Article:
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529s and Crummey Trusts

Answering reader questions on combining 529s and gift trusts, grandparents' 529 contributions, and person-to-person loans for college.

Susan T. Bart, 01/27/2012

1. My client has about an $8,000,000 estate and wants to fund education for his two very small daughters. He and I discussed a gifting trust because excess funds can be used for other purposes later in the children's lives. The financial advisor who referred the client to me prefers 529 accounts for this purpose. The client is looking to eventually leave a fair amount to his daughters and wants divorce protection, etc., for the rest of their lives. Should I just advise him to do the 529 accounts for educational gifts and gift to a trust for other purposes? To get something set up by year end, would it be possible to simply advise the client to establish a 529 account for each of his children and then later transfer the account to a Crummey trust?

Your year-end solution--to establish a 529 account for the beneficiary and then, after there is time to draft and sign a Crummey Trust for the beneficiary, to change the account owner from the client to the Crummey Trust--is clever, but it would have had some risk. (For a description of Crummey Trusts, see my September 2009 column.)

The designated beneficiary of the 529 account would remain the same; only the account owner would change. Internal Revenue Code section 529 does not impose gift tax on a change of account owner and the Advance Notice of Proposed Rulemaking does not contain any such proposal. Nonetheless, some 529 plans may prohibit changes of account owners except under limited circumstances or may report a change of account owner as a nonqualified distribution, leaving it to the taxpayer to explain to the IRS why the transaction should not be taxable. Therefore, it is advisable to consult the plan manager on its policies before changing the account owner.

The Advance Notice, however, proposes that in determining the amount of earnings subject to income tax and penalty on a nonqualified distribution, only contributions made by the account owner should be treated as capital contributions or basis. If this rule went into effect, any contributions made by the client prior to changing the account owner to the trust would be ignored, thus causing them to be subject to income tax and the penalty tax if a nonqualified distribution were later made. This proposed rule would not impact qualified distributions.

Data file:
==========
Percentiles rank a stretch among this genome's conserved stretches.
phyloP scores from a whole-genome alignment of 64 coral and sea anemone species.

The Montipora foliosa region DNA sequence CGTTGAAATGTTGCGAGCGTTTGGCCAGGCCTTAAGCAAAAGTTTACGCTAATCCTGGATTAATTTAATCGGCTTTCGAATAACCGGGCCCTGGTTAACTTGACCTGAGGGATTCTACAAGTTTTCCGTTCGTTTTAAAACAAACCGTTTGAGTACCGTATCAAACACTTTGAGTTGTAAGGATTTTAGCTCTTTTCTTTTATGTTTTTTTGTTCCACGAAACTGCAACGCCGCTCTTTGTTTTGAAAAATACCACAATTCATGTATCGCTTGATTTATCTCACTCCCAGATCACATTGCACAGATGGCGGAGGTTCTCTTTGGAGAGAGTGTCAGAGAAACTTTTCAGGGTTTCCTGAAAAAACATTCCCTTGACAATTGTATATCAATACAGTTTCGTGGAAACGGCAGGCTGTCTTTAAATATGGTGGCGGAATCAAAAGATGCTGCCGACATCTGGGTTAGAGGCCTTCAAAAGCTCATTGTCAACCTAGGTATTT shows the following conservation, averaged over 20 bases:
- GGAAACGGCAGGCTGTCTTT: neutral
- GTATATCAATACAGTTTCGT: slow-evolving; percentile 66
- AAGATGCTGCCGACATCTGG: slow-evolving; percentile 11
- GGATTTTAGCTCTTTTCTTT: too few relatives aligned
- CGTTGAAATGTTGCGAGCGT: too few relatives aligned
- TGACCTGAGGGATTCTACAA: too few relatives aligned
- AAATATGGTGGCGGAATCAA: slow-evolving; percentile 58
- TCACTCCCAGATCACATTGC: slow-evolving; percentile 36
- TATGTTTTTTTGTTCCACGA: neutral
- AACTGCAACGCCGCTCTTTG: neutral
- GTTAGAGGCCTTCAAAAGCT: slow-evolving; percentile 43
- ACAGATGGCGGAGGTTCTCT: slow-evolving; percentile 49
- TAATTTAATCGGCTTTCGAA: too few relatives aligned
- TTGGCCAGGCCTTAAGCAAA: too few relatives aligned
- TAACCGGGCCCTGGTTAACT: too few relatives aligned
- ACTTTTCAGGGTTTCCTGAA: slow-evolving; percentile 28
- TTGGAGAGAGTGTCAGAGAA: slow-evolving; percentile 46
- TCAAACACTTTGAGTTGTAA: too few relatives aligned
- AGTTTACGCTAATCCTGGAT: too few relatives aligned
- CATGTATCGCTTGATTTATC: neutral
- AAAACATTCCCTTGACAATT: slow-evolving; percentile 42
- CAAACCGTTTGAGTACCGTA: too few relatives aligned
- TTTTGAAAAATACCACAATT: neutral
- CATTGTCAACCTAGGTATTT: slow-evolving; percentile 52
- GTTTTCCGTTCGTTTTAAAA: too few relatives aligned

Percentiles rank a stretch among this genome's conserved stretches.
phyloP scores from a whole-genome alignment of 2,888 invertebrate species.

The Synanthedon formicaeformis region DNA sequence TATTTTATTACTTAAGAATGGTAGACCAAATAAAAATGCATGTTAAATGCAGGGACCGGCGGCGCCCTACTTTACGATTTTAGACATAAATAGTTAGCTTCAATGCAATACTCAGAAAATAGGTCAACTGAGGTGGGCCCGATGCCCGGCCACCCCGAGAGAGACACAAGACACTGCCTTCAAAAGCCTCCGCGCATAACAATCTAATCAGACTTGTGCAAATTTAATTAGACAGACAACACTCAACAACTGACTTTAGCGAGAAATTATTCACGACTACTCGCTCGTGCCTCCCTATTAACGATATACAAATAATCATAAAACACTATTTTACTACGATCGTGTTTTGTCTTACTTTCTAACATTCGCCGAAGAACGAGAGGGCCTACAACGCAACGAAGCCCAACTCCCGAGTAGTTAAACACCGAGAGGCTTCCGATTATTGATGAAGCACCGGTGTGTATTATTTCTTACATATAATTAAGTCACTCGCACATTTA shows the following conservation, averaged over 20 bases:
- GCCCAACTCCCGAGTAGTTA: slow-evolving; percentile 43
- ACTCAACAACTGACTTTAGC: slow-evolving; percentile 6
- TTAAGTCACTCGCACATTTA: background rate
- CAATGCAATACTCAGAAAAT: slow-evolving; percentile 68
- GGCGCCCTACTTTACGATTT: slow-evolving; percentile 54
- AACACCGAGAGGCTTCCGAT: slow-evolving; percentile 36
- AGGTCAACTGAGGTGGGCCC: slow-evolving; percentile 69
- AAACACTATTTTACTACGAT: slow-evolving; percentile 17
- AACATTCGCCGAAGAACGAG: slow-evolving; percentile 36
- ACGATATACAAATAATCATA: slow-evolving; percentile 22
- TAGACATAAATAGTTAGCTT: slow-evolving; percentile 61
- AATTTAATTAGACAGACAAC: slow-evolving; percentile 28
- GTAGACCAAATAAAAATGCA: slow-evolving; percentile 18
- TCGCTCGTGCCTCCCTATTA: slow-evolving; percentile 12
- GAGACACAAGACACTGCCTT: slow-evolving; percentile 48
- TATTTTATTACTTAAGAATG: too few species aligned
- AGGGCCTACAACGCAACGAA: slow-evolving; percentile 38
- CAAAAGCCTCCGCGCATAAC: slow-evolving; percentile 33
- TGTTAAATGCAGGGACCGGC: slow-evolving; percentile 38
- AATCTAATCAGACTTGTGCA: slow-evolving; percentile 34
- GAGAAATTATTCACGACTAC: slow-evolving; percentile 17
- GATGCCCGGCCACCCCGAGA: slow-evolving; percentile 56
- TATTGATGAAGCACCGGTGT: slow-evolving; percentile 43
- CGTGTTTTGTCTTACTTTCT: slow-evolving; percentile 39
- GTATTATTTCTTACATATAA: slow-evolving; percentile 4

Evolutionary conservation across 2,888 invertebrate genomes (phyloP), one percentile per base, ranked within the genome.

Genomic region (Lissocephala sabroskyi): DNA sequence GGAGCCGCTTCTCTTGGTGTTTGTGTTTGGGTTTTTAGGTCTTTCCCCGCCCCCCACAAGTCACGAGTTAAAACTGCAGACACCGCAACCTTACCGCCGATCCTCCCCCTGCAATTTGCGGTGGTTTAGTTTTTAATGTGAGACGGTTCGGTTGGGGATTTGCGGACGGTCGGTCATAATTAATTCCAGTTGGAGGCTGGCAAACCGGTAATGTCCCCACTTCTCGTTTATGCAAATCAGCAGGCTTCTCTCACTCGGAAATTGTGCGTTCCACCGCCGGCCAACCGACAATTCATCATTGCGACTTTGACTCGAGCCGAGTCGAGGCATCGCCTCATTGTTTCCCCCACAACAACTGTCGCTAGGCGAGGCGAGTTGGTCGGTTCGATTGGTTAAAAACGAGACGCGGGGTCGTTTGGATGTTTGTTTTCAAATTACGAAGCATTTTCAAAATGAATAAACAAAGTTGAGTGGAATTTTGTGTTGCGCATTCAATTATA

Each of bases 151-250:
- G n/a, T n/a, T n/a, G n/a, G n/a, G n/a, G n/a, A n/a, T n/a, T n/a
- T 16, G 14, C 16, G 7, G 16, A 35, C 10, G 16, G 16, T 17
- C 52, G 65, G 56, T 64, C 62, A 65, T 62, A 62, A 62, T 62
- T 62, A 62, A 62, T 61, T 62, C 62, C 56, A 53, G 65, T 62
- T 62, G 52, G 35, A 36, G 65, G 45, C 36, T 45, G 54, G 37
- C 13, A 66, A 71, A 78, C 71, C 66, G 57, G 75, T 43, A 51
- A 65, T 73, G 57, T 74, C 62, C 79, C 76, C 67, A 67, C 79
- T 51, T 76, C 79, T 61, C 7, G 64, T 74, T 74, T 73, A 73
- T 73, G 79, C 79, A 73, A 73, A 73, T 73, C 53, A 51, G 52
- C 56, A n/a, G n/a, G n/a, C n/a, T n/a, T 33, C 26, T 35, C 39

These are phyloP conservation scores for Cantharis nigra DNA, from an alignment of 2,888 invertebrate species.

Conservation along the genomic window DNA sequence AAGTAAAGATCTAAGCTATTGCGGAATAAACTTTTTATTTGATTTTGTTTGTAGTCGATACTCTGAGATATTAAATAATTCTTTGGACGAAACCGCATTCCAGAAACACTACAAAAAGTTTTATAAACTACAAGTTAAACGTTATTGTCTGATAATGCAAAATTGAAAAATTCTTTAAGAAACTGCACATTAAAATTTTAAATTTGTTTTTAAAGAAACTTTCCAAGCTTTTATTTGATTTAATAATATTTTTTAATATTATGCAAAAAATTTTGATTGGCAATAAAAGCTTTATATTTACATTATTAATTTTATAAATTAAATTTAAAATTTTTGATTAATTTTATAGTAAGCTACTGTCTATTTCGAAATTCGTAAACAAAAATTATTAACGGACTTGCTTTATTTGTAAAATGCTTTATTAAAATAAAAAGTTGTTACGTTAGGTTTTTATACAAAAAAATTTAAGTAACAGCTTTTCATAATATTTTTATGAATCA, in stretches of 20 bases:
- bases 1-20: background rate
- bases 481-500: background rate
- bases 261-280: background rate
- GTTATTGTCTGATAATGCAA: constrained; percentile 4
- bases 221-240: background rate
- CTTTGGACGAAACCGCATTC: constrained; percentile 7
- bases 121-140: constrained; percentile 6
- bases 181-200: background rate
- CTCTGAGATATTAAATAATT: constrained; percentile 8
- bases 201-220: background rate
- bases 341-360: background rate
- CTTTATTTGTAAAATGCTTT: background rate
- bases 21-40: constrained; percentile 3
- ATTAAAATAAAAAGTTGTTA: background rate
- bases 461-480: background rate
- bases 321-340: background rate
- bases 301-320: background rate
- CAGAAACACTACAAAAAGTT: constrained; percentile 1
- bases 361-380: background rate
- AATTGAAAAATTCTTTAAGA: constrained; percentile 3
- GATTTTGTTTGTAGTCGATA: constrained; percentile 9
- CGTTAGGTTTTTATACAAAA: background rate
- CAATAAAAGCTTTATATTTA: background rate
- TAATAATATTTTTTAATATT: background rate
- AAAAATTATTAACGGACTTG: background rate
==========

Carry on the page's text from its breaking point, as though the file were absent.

Further, the Advance Notice proposes that trusts not be allowed to be account owners. If this rule went into effect, it would be prospective only, and it is unclear how 529 accounts that already had trusts as account owners would be treated.

With respect to your more general question of whether to use 529 accounts or Crummey Trusts for annual exclusion gifts to minors, I would limit gifts to 529 accounts only to the amount that the client is fairly certain will be used for higher education, taking into account that the client (or a grandparent) may wish to directly pay tuition under 2503(e) as a tax-free gift to reduce his or her estate for estate tax purposes. The remainder of the annual exclusion gifts could go into Crummey Trusts.

Gifts to Crummey Trusts qualify for the gift tax annual exclusion, but the trusts do not need to distribute to the beneficiary at any particular age. Thus the assets could remain in trust for the beneficiary's entire life, subject to the Trustee's power to make discretionary distributions to the beneficiary. In most states this would protect the trust assets from being distributed to the other spouse in a divorce, although a divorce court might take into account the trust assets in dividing marital property (in a state in which the court has discretion in dividing marital property) and in setting maintenance or child support payments.

The degree of protection from creditors of the beneficiary will depend upon the applicable state law. In some states the trust assets will be protected from the beneficiary's creditors, especially if the trust contains a "spendthrift provision." Other states may not protect the trust assets from the beneficiary's creditors on the theory that a Crummey Trust is akin to a self-settled trust because the beneficiary had a right to withdraw the trust assets when contributed. Traditionally, trusts created by a settlor for the settlor's own benefit (a "self-settled trust") are not protected from the settlor's creditors.

Susan T. Bart is a partner in the Private Clients, Trusts & Estates Group at Sidley Austin LLP in its Chicago office, where her practice includes estate planning, estate and trust administration, and fiduciary counsel. She has written two books, including Education Planning and Gifts to Minors published by Illinois Institute for Continuing Legal Education (iicle.com), which extensively discusses 529 plans.

She is the author of Education Planning and Gifts to Minors 2004 Edition. She is a frequent speaker on trust and estate topics in general and Section 529 college savings plans in particular.

The author is not an employee of Morningstar, Inc. The views expressed in this article are the author's. They do not necessarily reflect the views of Morningstar. The author is a freelance contributor to MorningstarAdvisor.com. The views expressed in this article may or may not reflect the views of Morningstar.
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